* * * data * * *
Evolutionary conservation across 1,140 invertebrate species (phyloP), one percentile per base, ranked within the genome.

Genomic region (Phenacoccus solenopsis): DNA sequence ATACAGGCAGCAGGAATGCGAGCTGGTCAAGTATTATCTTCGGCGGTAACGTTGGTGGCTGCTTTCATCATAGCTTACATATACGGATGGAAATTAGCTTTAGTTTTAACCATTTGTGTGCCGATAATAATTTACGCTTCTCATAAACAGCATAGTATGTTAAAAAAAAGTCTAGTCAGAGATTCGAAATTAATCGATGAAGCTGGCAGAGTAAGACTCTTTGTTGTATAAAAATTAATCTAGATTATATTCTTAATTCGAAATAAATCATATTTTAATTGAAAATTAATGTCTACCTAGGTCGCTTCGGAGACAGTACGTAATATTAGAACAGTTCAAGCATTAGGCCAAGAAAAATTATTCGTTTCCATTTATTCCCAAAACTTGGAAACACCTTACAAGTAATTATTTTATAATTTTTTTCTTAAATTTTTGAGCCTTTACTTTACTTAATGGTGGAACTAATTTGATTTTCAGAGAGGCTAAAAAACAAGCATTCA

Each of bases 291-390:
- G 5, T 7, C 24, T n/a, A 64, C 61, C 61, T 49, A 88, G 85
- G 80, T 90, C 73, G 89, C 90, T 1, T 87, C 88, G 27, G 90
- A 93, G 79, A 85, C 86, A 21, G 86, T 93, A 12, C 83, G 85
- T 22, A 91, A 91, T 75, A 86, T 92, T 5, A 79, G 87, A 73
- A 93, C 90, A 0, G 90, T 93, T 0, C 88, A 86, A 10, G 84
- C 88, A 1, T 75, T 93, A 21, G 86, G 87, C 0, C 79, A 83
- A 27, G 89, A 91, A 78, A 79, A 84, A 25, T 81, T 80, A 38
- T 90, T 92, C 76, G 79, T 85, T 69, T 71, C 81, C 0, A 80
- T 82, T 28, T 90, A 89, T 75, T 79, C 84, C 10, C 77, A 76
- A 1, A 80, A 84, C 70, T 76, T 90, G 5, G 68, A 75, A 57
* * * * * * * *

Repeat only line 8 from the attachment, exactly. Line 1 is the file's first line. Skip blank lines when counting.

- A 93, C 90, A 0, G 90, T 93, T 0, C 88, A 86, A 10, G 84